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But over time, digital platforms geared toward LGBTQ men have also created a more convenient way for gay and bi men — a population that disproportionately uses illicit substances due to social stigma, discrimination and other minority stressors — to find drugs, and for drug dealers to find them. However, those who use the app say it is still home to a robust market for illicit substances. Grindr users discreetly reference crystal meth by putting a diamond emoji in their profile, and snowflake emojis are used to get the attention of those looking to purchase cocaine. While there is no data that quantifies drug activity on Grindr, a dozen people who use the app spoke to NBC News about its prevalence.
Jones said approximately men responded to the ad he and his fellow researchers posted to Grindr. According to data from the U.
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Department of Health and Human Services, 1. Despite the many gay dating apps through which he could potentially push his product, Mike, the New York drug dealer, said he exclusively uses Grindr. NBC News spoke to several Grindr users who said they attempted to flag profiles of those selling or offering drugs, but to no avail. Under U. Like all websites and apps, the gay dating platform is protected by Section of the Communications Decency Act of The legislation, passed in the early days of the internet, is known as one of the most important tech industry laws.
But while Grindr is not legally obligated to moderate drug content on its platform, some experts say it would be relatively easy to do so. While Grindr may not be policing drug activity on its app — real police are.
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There have been several examples in the past few years of men being arrested for selling illicit substances through the app. As a private citizen or an employee, you certainly have your right to your private beliefs, but when a leader in the gay community says these things, they're disrespecting the decades-long work of marriage equality activists, and I think more ominously, they're giving credibility and oxygen to far-right politicians who continue to try and undermine these rights that we really just recently won.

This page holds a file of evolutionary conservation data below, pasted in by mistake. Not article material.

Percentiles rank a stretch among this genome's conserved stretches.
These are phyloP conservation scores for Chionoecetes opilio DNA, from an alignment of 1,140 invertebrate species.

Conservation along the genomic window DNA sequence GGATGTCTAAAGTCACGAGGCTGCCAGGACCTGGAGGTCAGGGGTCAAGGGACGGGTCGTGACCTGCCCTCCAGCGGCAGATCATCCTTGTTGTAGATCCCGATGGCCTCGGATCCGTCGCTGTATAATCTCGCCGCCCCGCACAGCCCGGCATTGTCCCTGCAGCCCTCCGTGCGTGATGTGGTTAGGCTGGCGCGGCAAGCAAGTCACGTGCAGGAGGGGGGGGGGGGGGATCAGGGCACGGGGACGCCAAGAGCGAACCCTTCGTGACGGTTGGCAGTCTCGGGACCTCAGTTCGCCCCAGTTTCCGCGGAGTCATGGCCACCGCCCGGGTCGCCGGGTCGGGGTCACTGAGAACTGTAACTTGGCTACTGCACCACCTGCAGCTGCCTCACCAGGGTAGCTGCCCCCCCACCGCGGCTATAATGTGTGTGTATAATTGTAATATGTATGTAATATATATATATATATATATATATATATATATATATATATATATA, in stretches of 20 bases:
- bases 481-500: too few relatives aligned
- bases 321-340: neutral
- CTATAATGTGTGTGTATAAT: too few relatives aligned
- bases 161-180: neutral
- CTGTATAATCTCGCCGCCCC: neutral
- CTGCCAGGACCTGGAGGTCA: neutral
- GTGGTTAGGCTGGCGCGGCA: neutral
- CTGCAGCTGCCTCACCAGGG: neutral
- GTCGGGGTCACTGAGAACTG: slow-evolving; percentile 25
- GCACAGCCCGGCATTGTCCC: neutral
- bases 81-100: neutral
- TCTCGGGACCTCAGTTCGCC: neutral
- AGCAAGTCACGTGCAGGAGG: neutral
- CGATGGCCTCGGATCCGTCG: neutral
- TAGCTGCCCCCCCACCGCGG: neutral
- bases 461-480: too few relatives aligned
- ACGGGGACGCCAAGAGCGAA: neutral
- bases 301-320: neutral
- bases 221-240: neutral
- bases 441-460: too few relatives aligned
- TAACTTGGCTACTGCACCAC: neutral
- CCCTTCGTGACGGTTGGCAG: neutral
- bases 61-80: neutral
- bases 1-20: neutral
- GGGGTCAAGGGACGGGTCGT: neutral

What do you know about the owners of Grindr? I know that today, Grindr is entirely owned by a Chinese company.
I think what this whole incident shines a light on is just how important the identity and personal beliefs of the tech company leaders really are in This is another instance that speaks to how important the personal beliefs of the leaders of these companies: When your personal beliefs are not in alignment with the community that you're serving, it can lead you to make choices with very significant and sometimes very harmful decisions for that community. To bring it back to Grindr, they chose to sell or to give away HIV data of their members to advertisers. You have to ask yourself, "Had that community been owned by a company or led by a company that had gay men at the helm or queer men and women at the helm, would they have made the same decision and been able to perceive the consequences to their community a bit better?
Tell me more about how Scruff pursues a business model, and I guess an approach to technology, that's different from some of the tech companies you mentioned. There's a trope running around Silicon Valley right now that tech executives don't use the products that they're building We here at Scruff absolutely do. That manifested in the decision we made this year to get rid of all programmatic advertising from our app, and to forgo any kind of data integration with Facebook.
We're the only gay app — and I believe we are the only dating app, or certainly the only major dating app — who can stand here today and say that. We do not share the data of our members with third-party companies. Can you explain what programmatic advertising is, in plain speak? We ripped out banner ads.
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The banner ads, they're terrible, they look bad. They're annoying, they're scammy, they're spamming. They're extracting data about you and shuttling it all over the internet.